Cards from an ordinary deck are turned face up one at a time. Compute the expected number of cards that need to be turned face up in order to obtain

(a) 2 aces;

(c) all 13 hearts.

This is a homework problem straight from a chapter on Expectation from a probability textbook. The textbook has a section on finding the expected value of a negative binomial random variable, and says $E[X] = E[X_1]+ E[X_2[ \dots + E[X_r] = \frac{r}{p}$.

(The textbook defines the negative binomial distribution as the probability that $n$ trials are required until $r$ successes occur. It is assumed that $r$ is constant and $n$, the value of the negative binomial random variable, is unbounded i.e. may go to $\infty$. $$P(X = n) = \binom{n-1}{r-1}p^r (1-p)^{n-r}\ \ \ \ \text{for}\ r \le n \lt \infty$$

The problem (a) here seems to want the expectation of a negative binomial random variable, however, the above equation for $E[X]$ assumes that $r \le n \lt \infty$, but in the case of this problem, only up to $50$ cards may actually be selected such that $2$ are aces (there are $48$ non-aces, so the next $49$th, $50$th cards must be aces). In other words, for this problem $2 \le n \le 50$.

So instead of following the textbook's equation for $E[X]$, I tried to find $E[X]$ for (a), given $r = 2, p = \frac{4}{52}$ as

$$E[X] = \sum_{n=2}^{50} n \binom{n-1}{2-1} \left(\frac{4}{52}\right)^2\left(\frac{48}{52}\right)^{n-2} \approx 19.8134 $$

If I follow the textbook, I get $E[X] = \frac{r}{p} = 2 \left(\frac{48}{52}\right)^{-1} = 26$.

Are either of these answers correct? And is problem (c) essentially the same as solving (a)?


Using the identity $$ \sum_{k=a}^{n-b}\binom{k}{a}\binom{n-k}{b}=\binom{n+1}{a+b+1}\tag{1} $$ here is how I would approach (c):

The number of arrangements which get all $13$ hearts in exactly $k$ draws is $\binom{k-1}{12}\binom{52-k}{0}$; that is, the number of arrangements, with the $k^\text{th}$ draw being a heart, to arrange the other $12$ hearts in the previous $k-1$ draws and none in the remaining $52-k$ draws. The total number of arrangements is therefore $$ \sum_{k=13}^{52}\binom{k-1}{12}\binom{52-k}{0}=\binom{52}{13}\tag{2} $$ and the expected number of draws would be $$ \begin{align} \frac1{\binom{52}{13}}\sum_{k=13}^{52}k\binom{k-1}{12}\binom{52-k}{0} &=\frac1{\binom{52}{13}}\sum_{k=13}^{52}13\binom{k}{13}\binom{52-k}{0}\\ &=\frac{13\binom{53}{14}}{\binom{52}{13}}\\ &=\frac{13\cdot53}{14}\\[12pt] &\doteq49.214\tag{3} \end{align} $$ Since André Nicolas has given a complete answer to both parts of this, I will show how to use $(1)$ to handle (a):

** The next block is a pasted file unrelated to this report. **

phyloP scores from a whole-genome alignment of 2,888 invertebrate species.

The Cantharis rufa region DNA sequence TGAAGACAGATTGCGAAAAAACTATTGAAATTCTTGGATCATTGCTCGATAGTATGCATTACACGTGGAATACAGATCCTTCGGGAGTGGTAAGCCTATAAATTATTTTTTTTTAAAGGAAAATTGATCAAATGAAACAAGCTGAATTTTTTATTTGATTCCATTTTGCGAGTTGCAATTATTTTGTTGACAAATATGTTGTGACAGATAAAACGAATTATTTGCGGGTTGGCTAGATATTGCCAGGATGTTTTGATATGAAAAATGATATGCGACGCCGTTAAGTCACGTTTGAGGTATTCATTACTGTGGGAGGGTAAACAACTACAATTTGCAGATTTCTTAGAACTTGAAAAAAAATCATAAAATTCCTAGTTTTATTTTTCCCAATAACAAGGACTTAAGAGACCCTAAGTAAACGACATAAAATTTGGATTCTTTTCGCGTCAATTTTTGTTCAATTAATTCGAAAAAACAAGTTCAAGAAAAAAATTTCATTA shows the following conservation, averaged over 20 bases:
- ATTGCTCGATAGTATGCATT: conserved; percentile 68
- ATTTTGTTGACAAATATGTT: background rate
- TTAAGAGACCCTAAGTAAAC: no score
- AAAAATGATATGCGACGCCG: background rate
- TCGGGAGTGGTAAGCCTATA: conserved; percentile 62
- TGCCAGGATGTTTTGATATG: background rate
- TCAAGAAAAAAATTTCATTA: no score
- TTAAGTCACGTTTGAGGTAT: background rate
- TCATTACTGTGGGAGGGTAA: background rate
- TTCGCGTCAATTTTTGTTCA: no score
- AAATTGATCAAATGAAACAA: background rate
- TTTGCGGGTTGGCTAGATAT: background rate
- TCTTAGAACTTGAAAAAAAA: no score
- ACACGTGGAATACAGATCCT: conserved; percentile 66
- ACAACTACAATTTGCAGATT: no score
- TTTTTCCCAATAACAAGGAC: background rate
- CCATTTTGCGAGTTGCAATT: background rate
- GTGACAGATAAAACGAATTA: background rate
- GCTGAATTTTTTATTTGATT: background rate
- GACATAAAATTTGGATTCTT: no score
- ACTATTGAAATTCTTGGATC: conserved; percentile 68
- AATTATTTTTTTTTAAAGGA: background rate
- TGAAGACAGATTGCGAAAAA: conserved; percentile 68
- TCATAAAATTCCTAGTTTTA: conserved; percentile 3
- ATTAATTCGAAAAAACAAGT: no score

The number of arrangements which attains $2$ aces in exactly $k$ draws is $\binom{k-1}{1}\binom{52-k}{2}$; that is, the number of arrangements, with the $k^\text{th}$ draw an ace, to have one ace in the first $k-1$ draws and the other two aces in the remaining $52-k$ draws. The total number of arrangements is therefore $$ \sum_{k=2}^{52}\binom{k-1}{1}\binom{52-k}{2}=\binom{52}{4}\tag{4} $$ and the expected number of draws would be $$ \begin{align} \frac1{\binom{52}{4}}\sum_{k=2}^{50}k\binom{k-1}{1}\binom{52-k}{2} &=\frac1{\binom{52}{13}}\sum_{k=2}^{52}2\binom{k}{2}\binom{52-k}{2}\\ &=\frac{2\binom{53}{5}}{\binom{52}{4}}\\ &=\frac{2\cdot53}{5}\\[12pt] &=21.2\tag{5} \end{align} $$

Identity $(1)$ is proven using negative binomial coefficients in this answer. Let's give a generating function approach here. $$ \begin{align} \frac{(1+x)^{n+1}-(1+y)^{n+1}}{x-y} &=\frac{(1+x)^{n+1}-(1+y)^{n+1}}{(1+x)-(1+y)}\\ &=\sum_{k=0}^n(1+x)^k(1+y)^{n-k}\\ &=\sum_{k=0}^n\sum_{i=0}^k\binom{k}{i}x^i\sum_{j=0}^{n-k}\binom{n-k}{j}y^j\\ &=\sum_{i=0}^k\sum_{j=0}^{n-k}x^iy^j\sum_{k=0}^n\binom{k}{i}\binom{n-k}{j}\tag{6} \end{align} $$ Thus, the sum in $(1)$ is the coefficient of $x^ay^b$ in the right hand side of $(4)$. Let's compute the left hand side of $(4)$ in a different manner. $$ \begin{align} \frac{(1+x)^{n+1}-(1+y)^{n+1}}{x-y} &=\sum_{k=0}^{n+1}\binom{n+1}{k}\frac{x^k-y^k}{x-y}\\ &=\sum_{k=0}^{n+1}\binom{n+1}{k}\sum_{j=1}^kx^{j-1}y^{k-j}\tag{7} \end{align} $$ The sole occurrence of $x^ay^b$ in $(5)$ is when $j=a+1$ and $k-j=b$; that is, $k=a+b+1$. Therefore, the coefficient of $x^ay^b$ is $\binom{n+1}{a+b+1}$. Thus, combining $(6)$ and $(7)$ yields $(1)$.

  • $\begingroup$ I have seen some combinatorial identities, but not that one. Where did you find it? $\endgroup$ – NaN Dec 6 '13 at 14:27
  • 1
    $\begingroup$ @FoF: I have amended my answer with a proof and a link to another proof. $\endgroup$ – robjohn Dec 6 '13 at 17:04